Wednesday, August 31, 2011
Ind. Decisions - Court of Appeals issues 3 today (and 18 NFP)
For publication opinions today (3):
In Indiana Area Foundation of the United Methodist Church, Inc., d/b/a United Methodist Church, Bishop Michael Coyner, Ann Glass, and Robert Ostermeier v. Lynn Snyder, a 13-page opinion that the ILB can't begin to summarize, Judge Barnes writes:
The Indiana Area Foundation of the United Methodist Church, Inc., d/b/a United Methodist Church (“the Church”), Bishop Michael Coyner, Reverend Ann Glass, and Reverend Robert Ostermeier (collectively “the Appellants”) appeal the denial of their motion for summary judgment on Reverend Lynn Snyder's defamation claim. Reverend Snyder cross-appeals the trial court's decision granting the Appellants' motion for summary judgment on his breach of contract claim. We affirm in part, reverse in part, and remand. * * *In Max H. Bonecutter v. Discover Bank, a 17-page opinion, Judge Brown writes:
The Appellants have established that they were entitled to summary judgment on Reverend Snyder's defamation claim, and we remand for the entry of summary judgment in favor of the Appellants on that claim. Further, Reverend Snyder has not established that summary judgment was improperly granted on his breach of contract claim. We affirm in part, reverse in part, and remand.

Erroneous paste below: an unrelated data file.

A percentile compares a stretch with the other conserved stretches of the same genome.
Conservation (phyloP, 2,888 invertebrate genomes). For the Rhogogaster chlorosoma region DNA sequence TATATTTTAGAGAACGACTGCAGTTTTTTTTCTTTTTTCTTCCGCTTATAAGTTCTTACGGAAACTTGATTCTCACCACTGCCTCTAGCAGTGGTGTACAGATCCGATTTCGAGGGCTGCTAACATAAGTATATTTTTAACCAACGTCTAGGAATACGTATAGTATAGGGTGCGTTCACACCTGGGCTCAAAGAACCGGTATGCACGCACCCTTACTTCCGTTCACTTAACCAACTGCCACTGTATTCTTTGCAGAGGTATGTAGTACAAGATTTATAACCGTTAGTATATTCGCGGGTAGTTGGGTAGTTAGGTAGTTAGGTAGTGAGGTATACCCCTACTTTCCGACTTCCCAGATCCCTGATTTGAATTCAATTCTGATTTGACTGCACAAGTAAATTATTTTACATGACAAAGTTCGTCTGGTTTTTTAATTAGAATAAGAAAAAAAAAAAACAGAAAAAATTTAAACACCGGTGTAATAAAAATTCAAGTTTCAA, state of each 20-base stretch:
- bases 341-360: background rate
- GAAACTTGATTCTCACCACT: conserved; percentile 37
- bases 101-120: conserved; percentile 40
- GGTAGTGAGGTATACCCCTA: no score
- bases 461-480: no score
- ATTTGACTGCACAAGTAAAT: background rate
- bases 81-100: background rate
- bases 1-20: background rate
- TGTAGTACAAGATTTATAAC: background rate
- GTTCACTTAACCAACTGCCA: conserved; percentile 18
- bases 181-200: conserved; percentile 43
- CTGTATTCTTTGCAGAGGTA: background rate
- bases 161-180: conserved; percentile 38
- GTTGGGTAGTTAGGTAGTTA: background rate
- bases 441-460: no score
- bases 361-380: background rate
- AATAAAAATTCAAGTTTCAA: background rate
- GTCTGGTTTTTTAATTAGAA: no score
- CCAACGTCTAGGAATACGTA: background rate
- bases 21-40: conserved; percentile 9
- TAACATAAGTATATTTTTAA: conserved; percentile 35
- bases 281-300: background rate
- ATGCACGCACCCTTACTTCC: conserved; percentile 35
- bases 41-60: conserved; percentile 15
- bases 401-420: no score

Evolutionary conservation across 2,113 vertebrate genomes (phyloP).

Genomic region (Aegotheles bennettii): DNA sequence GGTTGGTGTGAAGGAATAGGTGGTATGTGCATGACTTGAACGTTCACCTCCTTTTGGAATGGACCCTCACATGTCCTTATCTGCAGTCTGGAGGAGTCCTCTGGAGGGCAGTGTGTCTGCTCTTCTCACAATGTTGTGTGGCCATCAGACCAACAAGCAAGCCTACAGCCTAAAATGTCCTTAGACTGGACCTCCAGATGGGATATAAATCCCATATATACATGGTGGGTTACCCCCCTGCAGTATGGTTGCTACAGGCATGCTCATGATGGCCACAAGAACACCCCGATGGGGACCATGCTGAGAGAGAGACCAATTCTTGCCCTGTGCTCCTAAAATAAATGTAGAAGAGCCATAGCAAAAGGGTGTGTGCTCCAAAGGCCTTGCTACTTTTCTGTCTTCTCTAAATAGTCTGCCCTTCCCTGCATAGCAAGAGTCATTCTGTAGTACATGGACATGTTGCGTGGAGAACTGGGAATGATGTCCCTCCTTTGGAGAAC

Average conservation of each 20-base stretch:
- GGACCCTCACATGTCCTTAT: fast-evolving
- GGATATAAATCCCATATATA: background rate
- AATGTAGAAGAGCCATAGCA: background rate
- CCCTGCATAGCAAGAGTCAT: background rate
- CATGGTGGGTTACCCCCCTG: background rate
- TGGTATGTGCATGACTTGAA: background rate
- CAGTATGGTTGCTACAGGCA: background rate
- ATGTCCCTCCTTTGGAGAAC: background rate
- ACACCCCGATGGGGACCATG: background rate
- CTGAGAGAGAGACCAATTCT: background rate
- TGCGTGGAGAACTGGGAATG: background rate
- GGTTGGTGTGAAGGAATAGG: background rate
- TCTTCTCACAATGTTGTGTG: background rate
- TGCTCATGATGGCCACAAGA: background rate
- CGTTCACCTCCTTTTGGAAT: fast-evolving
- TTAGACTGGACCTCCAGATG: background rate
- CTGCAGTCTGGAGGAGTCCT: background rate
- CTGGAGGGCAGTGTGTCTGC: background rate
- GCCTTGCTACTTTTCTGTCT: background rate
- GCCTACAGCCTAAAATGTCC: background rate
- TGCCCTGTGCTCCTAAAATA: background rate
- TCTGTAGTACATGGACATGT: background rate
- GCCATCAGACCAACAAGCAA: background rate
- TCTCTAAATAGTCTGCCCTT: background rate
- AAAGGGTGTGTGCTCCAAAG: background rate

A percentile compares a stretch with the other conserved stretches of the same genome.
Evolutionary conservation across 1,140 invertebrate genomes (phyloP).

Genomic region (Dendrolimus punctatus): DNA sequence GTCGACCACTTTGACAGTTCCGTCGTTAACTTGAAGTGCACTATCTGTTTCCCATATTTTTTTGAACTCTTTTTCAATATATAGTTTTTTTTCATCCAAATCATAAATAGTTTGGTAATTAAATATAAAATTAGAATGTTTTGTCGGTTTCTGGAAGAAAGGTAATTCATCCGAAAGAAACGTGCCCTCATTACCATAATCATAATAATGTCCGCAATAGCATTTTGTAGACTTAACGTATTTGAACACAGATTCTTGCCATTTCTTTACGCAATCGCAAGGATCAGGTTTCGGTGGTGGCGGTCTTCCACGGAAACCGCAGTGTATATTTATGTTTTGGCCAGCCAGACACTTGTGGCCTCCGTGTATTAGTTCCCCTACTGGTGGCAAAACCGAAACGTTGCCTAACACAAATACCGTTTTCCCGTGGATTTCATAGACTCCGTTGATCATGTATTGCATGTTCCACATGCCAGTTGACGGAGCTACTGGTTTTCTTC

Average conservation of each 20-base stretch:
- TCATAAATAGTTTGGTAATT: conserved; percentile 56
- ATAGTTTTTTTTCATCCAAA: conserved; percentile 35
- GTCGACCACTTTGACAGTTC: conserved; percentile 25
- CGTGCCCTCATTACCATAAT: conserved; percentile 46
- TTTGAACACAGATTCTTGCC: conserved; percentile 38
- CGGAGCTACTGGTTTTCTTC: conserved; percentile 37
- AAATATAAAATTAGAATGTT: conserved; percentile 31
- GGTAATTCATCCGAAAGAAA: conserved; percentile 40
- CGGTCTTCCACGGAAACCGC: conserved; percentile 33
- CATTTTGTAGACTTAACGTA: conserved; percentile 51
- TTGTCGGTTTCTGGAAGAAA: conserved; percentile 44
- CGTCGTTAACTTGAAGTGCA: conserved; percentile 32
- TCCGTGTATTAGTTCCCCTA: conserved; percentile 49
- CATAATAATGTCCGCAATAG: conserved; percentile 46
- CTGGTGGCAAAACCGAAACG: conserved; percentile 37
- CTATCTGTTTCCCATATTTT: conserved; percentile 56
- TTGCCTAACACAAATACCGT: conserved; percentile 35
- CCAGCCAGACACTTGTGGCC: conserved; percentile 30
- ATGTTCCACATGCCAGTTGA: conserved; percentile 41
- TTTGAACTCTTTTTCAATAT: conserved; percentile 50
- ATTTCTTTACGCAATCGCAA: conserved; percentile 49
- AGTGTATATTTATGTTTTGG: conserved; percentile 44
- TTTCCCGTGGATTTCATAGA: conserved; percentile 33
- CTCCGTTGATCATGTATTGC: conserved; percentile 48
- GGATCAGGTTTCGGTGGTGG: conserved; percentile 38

Max H. Bonecutter, pro se, appeals a small claims court's judgment in favor of Discover Bank, a Delaware Corporation. Bonecutter raises several issues, which we consolidate and restate as whether the court erred in ruling in favor of and entering judgment for Discover. We affirm.In State of Indiana v. Stephen Alter , an 11-page opinion, Judge Brown writes:
The State of Indiana appeals the trial court's grant of a motion to suppress filed by Stephen Alter. The State raises one issue, which we revise and restate as whether the trial court erred in granting the motion to suppress. We affirm. * * *NFP civil opinions today (5):
Based upon the testimony presented at the suppression hearing, we conclude that the officers lacked reasonable suspicion to further detain Alter for investigatory purposes under the Fourth Amendment at the time Officer Neargardner directed Alter to open the smaller bag and to give him anything illegal or give him the marijuana. * * *
Regardless of the language of Ind. Code § 14-22-39-3, the conservation officers were not permitted to detain or seize Alter in violation of the Fourth Amendment to the United States Constitution.
NFP criminal opinions today (13):
Posted by Marcia Oddi on August 31, 2011 11:41 AM
Posted to Ind. App.Ct. Decisions